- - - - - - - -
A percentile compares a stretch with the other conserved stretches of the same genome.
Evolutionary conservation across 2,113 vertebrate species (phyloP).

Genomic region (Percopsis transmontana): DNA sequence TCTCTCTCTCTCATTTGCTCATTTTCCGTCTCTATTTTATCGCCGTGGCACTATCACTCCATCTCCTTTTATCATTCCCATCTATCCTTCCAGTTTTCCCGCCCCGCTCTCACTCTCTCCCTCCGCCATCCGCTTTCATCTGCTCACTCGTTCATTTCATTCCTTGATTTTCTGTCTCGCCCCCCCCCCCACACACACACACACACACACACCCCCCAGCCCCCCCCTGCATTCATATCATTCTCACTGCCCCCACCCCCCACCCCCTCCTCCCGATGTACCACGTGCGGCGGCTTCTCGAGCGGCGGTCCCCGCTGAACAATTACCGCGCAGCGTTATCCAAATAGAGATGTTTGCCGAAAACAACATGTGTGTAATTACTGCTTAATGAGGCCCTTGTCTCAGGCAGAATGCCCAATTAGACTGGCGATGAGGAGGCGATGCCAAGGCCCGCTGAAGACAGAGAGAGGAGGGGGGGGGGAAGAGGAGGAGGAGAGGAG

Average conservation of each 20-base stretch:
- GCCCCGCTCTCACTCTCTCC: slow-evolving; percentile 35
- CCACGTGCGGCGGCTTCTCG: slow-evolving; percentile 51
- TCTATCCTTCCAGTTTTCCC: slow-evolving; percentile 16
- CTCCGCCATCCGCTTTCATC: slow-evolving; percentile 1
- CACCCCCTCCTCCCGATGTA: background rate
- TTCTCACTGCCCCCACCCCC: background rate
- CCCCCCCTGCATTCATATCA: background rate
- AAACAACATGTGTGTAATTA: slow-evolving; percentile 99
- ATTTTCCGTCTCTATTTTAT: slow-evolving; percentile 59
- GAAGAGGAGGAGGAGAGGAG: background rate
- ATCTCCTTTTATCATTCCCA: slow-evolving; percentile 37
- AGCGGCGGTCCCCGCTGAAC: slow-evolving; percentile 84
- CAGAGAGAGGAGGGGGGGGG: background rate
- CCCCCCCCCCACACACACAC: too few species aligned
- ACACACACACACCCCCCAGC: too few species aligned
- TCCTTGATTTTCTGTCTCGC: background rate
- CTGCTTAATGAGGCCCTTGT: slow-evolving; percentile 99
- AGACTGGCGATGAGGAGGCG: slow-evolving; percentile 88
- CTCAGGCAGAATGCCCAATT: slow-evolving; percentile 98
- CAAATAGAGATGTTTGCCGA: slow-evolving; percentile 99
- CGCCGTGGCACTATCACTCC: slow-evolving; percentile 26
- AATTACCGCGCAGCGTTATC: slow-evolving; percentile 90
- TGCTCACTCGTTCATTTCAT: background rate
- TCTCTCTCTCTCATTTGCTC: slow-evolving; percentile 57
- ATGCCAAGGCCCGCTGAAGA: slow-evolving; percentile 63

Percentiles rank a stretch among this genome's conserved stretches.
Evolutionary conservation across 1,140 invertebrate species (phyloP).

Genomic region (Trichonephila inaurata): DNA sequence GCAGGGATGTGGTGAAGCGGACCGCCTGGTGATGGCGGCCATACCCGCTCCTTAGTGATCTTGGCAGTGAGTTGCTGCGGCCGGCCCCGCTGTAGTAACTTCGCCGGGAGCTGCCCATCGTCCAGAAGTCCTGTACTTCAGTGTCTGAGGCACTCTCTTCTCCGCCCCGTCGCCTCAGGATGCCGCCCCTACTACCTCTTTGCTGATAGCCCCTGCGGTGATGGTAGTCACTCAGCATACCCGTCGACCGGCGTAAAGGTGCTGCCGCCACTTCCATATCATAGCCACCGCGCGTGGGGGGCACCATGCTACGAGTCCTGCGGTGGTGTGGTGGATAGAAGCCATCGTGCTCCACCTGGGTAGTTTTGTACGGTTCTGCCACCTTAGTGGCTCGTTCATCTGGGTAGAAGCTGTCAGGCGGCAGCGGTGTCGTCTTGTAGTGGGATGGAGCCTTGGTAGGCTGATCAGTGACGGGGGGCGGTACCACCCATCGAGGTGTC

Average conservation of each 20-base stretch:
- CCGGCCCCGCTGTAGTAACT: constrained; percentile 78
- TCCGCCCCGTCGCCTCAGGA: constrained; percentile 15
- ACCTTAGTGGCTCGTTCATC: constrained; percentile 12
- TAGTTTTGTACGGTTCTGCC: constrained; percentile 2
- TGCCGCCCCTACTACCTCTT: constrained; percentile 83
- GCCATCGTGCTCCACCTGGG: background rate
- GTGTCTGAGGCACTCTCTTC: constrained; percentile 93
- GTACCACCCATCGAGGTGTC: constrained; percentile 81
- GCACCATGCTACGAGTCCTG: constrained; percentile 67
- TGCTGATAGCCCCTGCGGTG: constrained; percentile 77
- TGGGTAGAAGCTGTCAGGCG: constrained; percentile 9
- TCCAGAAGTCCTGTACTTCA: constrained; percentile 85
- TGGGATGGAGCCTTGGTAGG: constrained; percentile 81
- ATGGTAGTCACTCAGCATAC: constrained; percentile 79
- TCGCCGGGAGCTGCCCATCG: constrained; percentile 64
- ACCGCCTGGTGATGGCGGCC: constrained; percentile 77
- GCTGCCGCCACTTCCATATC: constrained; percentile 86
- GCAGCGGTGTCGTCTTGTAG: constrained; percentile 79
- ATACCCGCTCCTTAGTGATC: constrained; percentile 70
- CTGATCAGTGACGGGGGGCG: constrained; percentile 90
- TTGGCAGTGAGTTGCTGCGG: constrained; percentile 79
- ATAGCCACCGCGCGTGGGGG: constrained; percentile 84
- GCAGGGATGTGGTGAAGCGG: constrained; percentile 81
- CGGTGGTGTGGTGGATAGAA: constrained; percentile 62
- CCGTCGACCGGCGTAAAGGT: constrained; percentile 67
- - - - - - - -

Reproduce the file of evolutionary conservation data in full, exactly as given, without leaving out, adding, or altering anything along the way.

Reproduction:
A percentile compares a stretch with the other conserved stretches of the same genome.
Evolutionary conservation across 2,113 vertebrate species (phyloP).

Genomic region (Percopsis transmontana): DNA sequence TCTCTCTCTCTCATTTGCTCATTTTCCGTCTCTATTTTATCGCCGTGGCACTATCACTCCATCTCCTTTTATCATTCCCATCTATCCTTCCAGTTTTCCCGCCCCGCTCTCACTCTCTCCCTCCGCCATCCGCTTTCATCTGCTCACTCGTTCATTTCATTCCTTGATTTTCTGTCTCGCCCCCCCCCCCACACACACACACACACACACACCCCCCAGCCCCCCCCTGCATTCATATCATTCTCACTGCCCCCACCCCCCACCCCCTCCTCCCGATGTACCACGTGCGGCGGCTTCTCGAGCGGCGGTCCCCGCTGAACAATTACCGCGCAGCGTTATCCAAATAGAGATGTTTGCCGAAAACAACATGTGTGTAATTACTGCTTAATGAGGCCCTTGTCTCAGGCAGAATGCCCAATTAGACTGGCGATGAGGAGGCGATGCCAAGGCCCGCTGAAGACAGAGAGAGGAGGGGGGGGGGAAGAGGAGGAGGAGAGGAG

Average conservation of each 20-base stretch:
- GCCCCGCTCTCACTCTCTCC: slow-evolving; percentile 35
- CCACGTGCGGCGGCTTCTCG: slow-evolving; percentile 51
- TCTATCCTTCCAGTTTTCCC: slow-evolving; percentile 16
- CTCCGCCATCCGCTTTCATC: slow-evolving; percentile 1
- CACCCCCTCCTCCCGATGTA: background rate
- TTCTCACTGCCCCCACCCCC: background rate
- CCCCCCCTGCATTCATATCA: background rate
- AAACAACATGTGTGTAATTA: slow-evolving; percentile 99
- ATTTTCCGTCTCTATTTTAT: slow-evolving; percentile 59
- GAAGAGGAGGAGGAGAGGAG: background rate
- ATCTCCTTTTATCATTCCCA: slow-evolving; percentile 37
- AGCGGCGGTCCCCGCTGAAC: slow-evolving; percentile 84
- CAGAGAGAGGAGGGGGGGGG: background rate
- CCCCCCCCCCACACACACAC: too few species aligned
- ACACACACACACCCCCCAGC: too few species aligned
- TCCTTGATTTTCTGTCTCGC: background rate
- CTGCTTAATGAGGCCCTTGT: slow-evolving; percentile 99
- AGACTGGCGATGAGGAGGCG: slow-evolving; percentile 88
- CTCAGGCAGAATGCCCAATT: slow-evolving; percentile 98
- CAAATAGAGATGTTTGCCGA: slow-evolving; percentile 99
- CGCCGTGGCACTATCACTCC: slow-evolving; percentile 26
- AATTACCGCGCAGCGTTATC: slow-evolving; percentile 90
- TGCTCACTCGTTCATTTCAT: background rate
- TCTCTCTCTCTCATTTGCTC: slow-evolving; percentile 57
- ATGCCAAGGCCCGCTGAAGA: slow-evolving; percentile 63

Percentiles rank a stretch among this genome's conserved stretches.
Evolutionary conservation across 1,140 invertebrate species (phyloP).

Genomic region (Trichonephila inaurata): DNA sequence GCAGGGATGTGGTGAAGCGGACCGCCTGGTGATGGCGGCCATACCCGCTCCTTAGTGATCTTGGCAGTGAGTTGCTGCGGCCGGCCCCGCTGTAGTAACTTCGCCGGGAGCTGCCCATCGTCCAGAAGTCCTGTACTTCAGTGTCTGAGGCACTCTCTTCTCCGCCCCGTCGCCTCAGGATGCCGCCCCTACTACCTCTTTGCTGATAGCCCCTGCGGTGATGGTAGTCACTCAGCATACCCGTCGACCGGCGTAAAGGTGCTGCCGCCACTTCCATATCATAGCCACCGCGCGTGGGGGGCACCATGCTACGAGTCCTGCGGTGGTGTGGTGGATAGAAGCCATCGTGCTCCACCTGGGTAGTTTTGTACGGTTCTGCCACCTTAGTGGCTCGTTCATCTGGGTAGAAGCTGTCAGGCGGCAGCGGTGTCGTCTTGTAGTGGGATGGAGCCTTGGTAGGCTGATCAGTGACGGGGGGCGGTACCACCCATCGAGGTGTC

Average conservation of each 20-base stretch:
- CCGGCCCCGCTGTAGTAACT: constrained; percentile 78
- TCCGCCCCGTCGCCTCAGGA: constrained; percentile 15
- ACCTTAGTGGCTCGTTCATC: constrained; percentile 12
- TAGTTTTGTACGGTTCTGCC: constrained; percentile 2
- TGCCGCCCCTACTACCTCTT: constrained; percentile 83
- GCCATCGTGCTCCACCTGGG: background rate
- GTGTCTGAGGCACTCTCTTC: constrained; percentile 93
- GTACCACCCATCGAGGTGTC: constrained; percentile 81
- GCACCATGCTACGAGTCCTG: constrained; percentile 67
- TGCTGATAGCCCCTGCGGTG: constrained; percentile 77
- TGGGTAGAAGCTGTCAGGCG: constrained; percentile 9
- TCCAGAAGTCCTGTACTTCA: constrained; percentile 85
- TGGGATGGAGCCTTGGTAGG: constrained; percentile 81
- ATGGTAGTCACTCAGCATAC: constrained; percentile 79
- TCGCCGGGAGCTGCCCATCG: constrained; percentile 64
- ACCGCCTGGTGATGGCGGCC: constrained; percentile 77
- GCTGCCGCCACTTCCATATC: constrained; percentile 86
- GCAGCGGTGTCGTCTTGTAG: constrained; percentile 79
- ATACCCGCTCCTTAGTGATC: constrained; percentile 70
- CTGATCAGTGACGGGGGGCG: constrained; percentile 90
- TTGGCAGTGAGTTGCTGCGG: constrained; percentile 79
- ATAGCCACCGCGCGTGGGGG: constrained; percentile 84
- GCAGGGATGTGGTGAAGCGG: constrained; percentile 81
- CGGTGGTGTGGTGGATAGAA: constrained; percentile 62
- CCGTCGACCGGCGTAAAGGT: constrained; percentile 67